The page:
A Naturalist’s Paradise
Watch in awe as black bears graze by the roadsides. Count vibrant red spawning salmon swimming up Bailey’s Chute waterfall every August. Spot massive moose roaming snow-covered meadows. We can’t predict where the wildlife will roam… they just naturally appear on the banks of the Clearwater and Murtle Rivers as you paddle past, in wildflower meadows as you hike mountain trails, or floating in thermal updrafts over lakes and campsites. Fill your Wells Gray adventure with your own wildlife experiences, right here where the wild things are.
The Story of the Salmon
Witness one of nature’s most spectacular feats as the Sockeye Salmon return to their spawning grounds between August and October each year. The arrival of the vibrant red salmon marks the end of their three-year, 4,000-kilometre journey that takes them from their spawning grounds on the Raft and Clearwater Rivers in Wells Gray Country to Alaska and back again. You can take the short hike to Bailey’s Chute and watch in awe as thousands of Sockeye Salmon jump their way up the waterfall, narrowly escaping the jaws of bears who like to fish from the shore.
You can also see the salmon spawn in the town of Clearwater in Raft River from the viewing platform. Here the Simpcw First Nation hold an annual first fish celebration each year which you can take part in. Or year-round, you can catch glimpses of Kokanee (lake salmon) through the clear waters of Dutch Lake at the heart of Clearwater.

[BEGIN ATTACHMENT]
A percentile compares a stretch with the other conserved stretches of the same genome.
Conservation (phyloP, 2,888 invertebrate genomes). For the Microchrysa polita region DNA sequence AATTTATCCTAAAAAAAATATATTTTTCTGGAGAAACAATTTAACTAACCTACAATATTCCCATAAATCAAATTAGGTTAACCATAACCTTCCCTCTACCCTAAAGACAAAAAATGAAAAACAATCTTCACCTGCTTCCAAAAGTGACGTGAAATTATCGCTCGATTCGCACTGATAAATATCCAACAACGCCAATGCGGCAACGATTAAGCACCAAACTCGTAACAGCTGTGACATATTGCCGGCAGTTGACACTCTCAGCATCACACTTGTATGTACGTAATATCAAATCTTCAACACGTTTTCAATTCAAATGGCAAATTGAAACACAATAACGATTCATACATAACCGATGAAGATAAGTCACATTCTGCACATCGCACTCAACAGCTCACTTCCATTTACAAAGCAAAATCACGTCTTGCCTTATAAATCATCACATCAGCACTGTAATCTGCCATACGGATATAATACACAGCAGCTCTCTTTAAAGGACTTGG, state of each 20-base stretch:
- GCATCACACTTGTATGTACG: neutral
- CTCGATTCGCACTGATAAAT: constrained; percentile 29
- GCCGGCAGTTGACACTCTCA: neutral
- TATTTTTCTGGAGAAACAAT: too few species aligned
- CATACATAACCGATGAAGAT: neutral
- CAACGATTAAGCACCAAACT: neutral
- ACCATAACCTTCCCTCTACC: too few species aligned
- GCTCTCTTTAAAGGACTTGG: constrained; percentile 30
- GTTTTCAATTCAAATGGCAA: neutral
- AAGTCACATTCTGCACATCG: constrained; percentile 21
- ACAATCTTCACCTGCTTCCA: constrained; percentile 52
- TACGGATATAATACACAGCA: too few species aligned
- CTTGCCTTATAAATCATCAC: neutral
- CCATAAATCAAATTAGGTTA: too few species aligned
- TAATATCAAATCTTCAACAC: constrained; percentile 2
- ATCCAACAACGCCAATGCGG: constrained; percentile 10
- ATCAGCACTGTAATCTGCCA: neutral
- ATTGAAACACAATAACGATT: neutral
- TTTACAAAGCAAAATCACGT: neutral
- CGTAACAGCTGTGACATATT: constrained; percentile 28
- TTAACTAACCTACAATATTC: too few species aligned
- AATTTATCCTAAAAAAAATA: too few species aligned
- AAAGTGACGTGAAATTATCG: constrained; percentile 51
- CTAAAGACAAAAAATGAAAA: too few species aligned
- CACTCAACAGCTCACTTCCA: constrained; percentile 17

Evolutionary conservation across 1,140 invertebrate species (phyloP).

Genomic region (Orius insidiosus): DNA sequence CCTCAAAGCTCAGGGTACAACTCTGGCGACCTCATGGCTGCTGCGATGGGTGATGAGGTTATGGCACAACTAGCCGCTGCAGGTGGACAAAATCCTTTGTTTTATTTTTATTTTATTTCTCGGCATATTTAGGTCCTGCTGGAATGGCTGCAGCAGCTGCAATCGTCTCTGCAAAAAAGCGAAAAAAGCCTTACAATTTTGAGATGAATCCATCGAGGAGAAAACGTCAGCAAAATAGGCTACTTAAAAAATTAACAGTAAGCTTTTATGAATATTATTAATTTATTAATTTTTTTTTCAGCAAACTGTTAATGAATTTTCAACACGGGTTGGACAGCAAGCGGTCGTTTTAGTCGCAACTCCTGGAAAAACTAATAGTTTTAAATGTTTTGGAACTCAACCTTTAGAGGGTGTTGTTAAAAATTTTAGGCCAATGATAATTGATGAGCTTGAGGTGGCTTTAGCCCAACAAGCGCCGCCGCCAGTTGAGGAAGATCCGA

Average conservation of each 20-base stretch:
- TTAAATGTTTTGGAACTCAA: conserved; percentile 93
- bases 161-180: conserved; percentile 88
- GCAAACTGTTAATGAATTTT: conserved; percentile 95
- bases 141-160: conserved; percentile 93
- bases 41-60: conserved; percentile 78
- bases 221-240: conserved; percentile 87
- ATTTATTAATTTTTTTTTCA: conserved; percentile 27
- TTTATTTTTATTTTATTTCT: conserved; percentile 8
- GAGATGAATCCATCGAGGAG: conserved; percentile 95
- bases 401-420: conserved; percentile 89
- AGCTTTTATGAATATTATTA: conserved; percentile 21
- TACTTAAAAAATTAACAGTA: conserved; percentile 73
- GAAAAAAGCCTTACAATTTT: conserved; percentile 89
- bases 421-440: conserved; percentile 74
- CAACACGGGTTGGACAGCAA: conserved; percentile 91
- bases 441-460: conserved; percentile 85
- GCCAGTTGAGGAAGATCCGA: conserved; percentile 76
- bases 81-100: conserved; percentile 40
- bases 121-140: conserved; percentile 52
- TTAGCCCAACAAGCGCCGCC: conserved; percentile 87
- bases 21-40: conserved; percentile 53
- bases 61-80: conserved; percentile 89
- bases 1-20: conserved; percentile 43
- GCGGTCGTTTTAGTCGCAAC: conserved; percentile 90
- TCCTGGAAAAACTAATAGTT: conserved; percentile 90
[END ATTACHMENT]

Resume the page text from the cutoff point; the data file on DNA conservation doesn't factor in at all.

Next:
Bears, Oh my!
You’ll always remember your first bear sighting. The Park’s healthy population of both Black bears and Grizzly bears means there’s a very good chance you’ll encounter them emerging from the forest, grazing the grasses and berries on the roadside, wandering through campgrounds and on hiking trails, especially in early summer and again in the early fall. Avoiding an encounter is the best way to protect yourself and keep the bears safe. On the trail when hiking, be sure to stay together, supervise children and keep your pets on a leash. Make noise by talking loudly and carry bear spray. If you spot a bear while driving along the park road, be sure to stay in your vehicle and keep your windows closed. Consider not stopping but if you must stop, traffic safety comes first (don’t stop in the middle of the road, on a corner or crest of a hill). At your campsite you can prevent getting a late-night visit from bears by storing your food safely and out of your tent.
With all the amazing wilderness that Wells Gray has to offer you’ll be sure to take in a good dose of wildlife on your trip. One unwanted wildlife encounter in Wells Gray Park would have to be the mosquito! Mosquitos are a fact of life when traveling rural Canada so come prepared with bug spray and it willl make your experience in Wells Gray Park much more enjoyable.